When it comes to nutritive plants like these four treasured herbal allies, opting for the infusion method will impart your water-based brew with the full strength of the plant material. Certainly, you could steep these herbs in a tea bag for 10-15 minutes. However, you’ll receive exponentially more of the nutritive and tonifying benefits with the infusion method, which employs a hefty volume of herbs steeped for hours. This allows more of the minerals, chlorophyll, and other nutrients to be pulled into the solution.
Think of it this way: Infusions pull more of the power-packed punch out of your dried herbs. Brewing your herbs this way gives you a strong, nourishing brew—deep and rich in color, flavor, and constituents. Just the way you like it.
We know that meditation is good for our minds, our hearts, and our bodies, but for some of us, sitting still for more than five minutes is a real challenge, which puts a damper on the whole meditative process. That’s when we turn to our favorite supportive herbs that can help us slow down, take a breath, and stop the circular thinking that distracts us. Our Meditation Tea Blend Recipe checks all the right boxes to get us in the right headspace with a layered balance of nutritious base herbs, supporting nervine herbs, and delicious accent herbs. Take a minute, have a cup of tea, and give your body the gift of sitting still.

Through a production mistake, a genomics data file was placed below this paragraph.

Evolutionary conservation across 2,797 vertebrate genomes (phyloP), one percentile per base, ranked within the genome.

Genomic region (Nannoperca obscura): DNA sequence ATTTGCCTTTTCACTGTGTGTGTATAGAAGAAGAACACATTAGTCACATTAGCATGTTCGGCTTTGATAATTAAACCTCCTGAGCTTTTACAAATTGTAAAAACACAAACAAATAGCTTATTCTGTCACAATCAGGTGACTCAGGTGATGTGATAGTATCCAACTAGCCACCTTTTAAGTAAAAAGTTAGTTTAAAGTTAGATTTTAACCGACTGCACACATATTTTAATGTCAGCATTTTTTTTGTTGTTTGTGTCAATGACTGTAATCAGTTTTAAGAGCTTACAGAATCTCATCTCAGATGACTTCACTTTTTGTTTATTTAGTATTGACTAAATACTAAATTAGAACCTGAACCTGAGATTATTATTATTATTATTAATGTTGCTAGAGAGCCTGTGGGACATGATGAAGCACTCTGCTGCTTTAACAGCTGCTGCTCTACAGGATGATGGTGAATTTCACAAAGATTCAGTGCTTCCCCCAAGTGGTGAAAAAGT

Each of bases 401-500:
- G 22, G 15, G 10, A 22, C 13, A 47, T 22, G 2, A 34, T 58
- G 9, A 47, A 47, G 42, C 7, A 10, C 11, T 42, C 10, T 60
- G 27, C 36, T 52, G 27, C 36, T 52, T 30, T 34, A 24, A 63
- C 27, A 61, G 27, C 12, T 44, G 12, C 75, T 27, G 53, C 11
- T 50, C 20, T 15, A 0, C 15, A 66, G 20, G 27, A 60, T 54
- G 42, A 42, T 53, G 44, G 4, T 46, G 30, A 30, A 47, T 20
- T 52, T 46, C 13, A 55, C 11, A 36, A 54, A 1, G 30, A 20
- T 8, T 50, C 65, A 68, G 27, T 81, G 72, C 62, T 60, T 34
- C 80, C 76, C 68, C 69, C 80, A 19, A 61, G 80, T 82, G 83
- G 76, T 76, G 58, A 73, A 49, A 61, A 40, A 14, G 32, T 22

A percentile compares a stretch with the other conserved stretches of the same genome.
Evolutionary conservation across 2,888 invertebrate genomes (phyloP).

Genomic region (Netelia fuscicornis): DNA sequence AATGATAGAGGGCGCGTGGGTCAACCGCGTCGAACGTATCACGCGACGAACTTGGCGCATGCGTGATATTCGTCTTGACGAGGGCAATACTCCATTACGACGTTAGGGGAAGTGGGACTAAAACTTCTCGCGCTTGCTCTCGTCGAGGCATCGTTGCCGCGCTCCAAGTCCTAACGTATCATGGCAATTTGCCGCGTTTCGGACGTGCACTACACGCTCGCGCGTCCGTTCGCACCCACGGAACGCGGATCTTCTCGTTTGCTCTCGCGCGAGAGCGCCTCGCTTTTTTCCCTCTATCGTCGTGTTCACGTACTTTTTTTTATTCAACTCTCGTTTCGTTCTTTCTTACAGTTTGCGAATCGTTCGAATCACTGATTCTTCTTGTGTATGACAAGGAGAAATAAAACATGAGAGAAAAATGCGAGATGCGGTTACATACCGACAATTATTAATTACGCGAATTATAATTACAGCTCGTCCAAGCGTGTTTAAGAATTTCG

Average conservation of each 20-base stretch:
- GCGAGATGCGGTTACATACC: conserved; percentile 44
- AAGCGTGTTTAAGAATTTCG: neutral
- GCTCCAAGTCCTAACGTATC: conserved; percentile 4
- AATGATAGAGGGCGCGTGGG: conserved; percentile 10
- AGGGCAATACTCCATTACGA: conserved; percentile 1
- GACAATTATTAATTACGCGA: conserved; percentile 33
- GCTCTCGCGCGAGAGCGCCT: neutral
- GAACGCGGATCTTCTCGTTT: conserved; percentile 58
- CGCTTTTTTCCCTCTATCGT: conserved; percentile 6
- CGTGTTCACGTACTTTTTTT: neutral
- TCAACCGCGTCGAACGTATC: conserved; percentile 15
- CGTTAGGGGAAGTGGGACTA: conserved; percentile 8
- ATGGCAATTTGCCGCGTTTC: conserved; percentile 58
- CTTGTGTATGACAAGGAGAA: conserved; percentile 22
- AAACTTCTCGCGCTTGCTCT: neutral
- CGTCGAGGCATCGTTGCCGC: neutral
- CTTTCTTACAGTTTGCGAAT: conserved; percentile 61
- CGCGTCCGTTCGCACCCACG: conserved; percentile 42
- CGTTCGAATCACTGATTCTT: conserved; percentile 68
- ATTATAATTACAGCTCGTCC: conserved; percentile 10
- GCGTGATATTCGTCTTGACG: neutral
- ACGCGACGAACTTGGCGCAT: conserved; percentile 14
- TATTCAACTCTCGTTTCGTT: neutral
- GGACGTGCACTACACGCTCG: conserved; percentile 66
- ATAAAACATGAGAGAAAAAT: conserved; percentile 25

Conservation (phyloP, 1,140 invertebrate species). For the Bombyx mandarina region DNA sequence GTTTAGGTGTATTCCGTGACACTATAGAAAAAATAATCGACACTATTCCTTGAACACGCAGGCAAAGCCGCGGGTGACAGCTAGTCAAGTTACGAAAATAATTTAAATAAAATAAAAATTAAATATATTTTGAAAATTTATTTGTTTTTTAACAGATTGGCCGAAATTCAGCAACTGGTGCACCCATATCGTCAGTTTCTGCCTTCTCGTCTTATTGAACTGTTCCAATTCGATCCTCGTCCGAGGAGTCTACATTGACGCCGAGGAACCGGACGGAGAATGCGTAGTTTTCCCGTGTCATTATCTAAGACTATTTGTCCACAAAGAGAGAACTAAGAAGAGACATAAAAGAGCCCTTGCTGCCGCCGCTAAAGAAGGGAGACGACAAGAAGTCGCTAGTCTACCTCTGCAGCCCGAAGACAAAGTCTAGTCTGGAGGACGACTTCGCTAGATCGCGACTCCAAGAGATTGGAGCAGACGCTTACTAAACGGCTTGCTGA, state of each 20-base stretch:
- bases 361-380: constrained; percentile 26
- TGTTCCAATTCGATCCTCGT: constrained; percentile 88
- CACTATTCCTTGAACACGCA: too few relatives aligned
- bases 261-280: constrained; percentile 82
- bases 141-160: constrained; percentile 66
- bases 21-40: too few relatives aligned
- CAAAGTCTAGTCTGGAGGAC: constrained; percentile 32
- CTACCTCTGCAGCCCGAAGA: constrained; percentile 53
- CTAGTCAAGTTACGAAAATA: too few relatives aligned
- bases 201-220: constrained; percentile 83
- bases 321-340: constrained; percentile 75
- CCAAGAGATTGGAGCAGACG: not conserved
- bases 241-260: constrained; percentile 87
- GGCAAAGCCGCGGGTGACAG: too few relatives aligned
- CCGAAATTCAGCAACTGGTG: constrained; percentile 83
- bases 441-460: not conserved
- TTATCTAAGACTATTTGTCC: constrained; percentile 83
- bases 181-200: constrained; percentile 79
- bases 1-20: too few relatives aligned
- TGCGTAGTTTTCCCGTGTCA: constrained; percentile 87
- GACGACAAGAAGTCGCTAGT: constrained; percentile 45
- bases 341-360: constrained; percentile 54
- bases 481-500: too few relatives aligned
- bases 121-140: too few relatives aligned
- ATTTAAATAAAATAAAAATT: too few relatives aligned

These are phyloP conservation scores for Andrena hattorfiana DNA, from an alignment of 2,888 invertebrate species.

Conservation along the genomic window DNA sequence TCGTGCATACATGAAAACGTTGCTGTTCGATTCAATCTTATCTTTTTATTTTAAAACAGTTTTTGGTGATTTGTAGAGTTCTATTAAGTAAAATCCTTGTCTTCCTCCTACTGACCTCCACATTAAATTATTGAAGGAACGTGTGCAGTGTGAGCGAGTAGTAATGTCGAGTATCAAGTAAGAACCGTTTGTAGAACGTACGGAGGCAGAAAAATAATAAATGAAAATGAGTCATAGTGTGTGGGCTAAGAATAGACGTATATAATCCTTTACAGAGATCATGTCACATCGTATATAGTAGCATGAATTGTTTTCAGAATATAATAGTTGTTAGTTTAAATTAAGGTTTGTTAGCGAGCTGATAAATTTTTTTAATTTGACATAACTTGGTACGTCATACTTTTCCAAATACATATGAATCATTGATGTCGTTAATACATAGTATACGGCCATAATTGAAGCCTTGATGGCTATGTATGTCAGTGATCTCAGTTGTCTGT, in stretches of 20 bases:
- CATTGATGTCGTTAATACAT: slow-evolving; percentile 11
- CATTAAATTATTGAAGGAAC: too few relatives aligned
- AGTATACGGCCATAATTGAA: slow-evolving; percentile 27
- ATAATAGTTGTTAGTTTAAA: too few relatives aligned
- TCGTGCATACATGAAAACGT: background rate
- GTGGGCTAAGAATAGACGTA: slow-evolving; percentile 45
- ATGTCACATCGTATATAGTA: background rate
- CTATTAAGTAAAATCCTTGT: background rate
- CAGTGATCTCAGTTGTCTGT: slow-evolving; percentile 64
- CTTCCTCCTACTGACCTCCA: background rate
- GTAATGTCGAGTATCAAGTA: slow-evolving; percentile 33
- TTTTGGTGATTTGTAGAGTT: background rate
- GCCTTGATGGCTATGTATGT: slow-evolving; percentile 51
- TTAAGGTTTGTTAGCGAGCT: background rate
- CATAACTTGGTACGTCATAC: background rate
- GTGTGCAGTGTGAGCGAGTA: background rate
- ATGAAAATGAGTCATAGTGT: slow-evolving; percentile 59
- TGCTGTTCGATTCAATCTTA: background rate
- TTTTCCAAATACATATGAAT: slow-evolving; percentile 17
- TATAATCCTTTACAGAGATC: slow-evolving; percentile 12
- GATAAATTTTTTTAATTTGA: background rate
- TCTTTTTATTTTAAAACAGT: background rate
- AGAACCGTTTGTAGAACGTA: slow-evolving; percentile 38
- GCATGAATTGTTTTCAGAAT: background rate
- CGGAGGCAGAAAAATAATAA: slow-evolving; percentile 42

I am not known for my ability to sit still. I am always moving, shaking, and thinking of all of the things that need to get done. This is the main reason that meditation has always been a bit of a struggle for me. I really enjoy it and see its vast benefits, but this act of slowing down does not come easily to me. So, I was delighted to discover that I could reach for some trusted herbal allies to help me slow down, break the cycle of an overactive mind, and sit still for longer than five minutes.
Not only does the act of brewing and sipping tea help to start the process of slowing down, but the herbs themselves begin to prepare my mind and body for the upcoming practice. The blend I am going to share here is made up of six ingredients that all play a special role in helping to quiet the mind, release tension in the body, and please the tastebuds at the same time.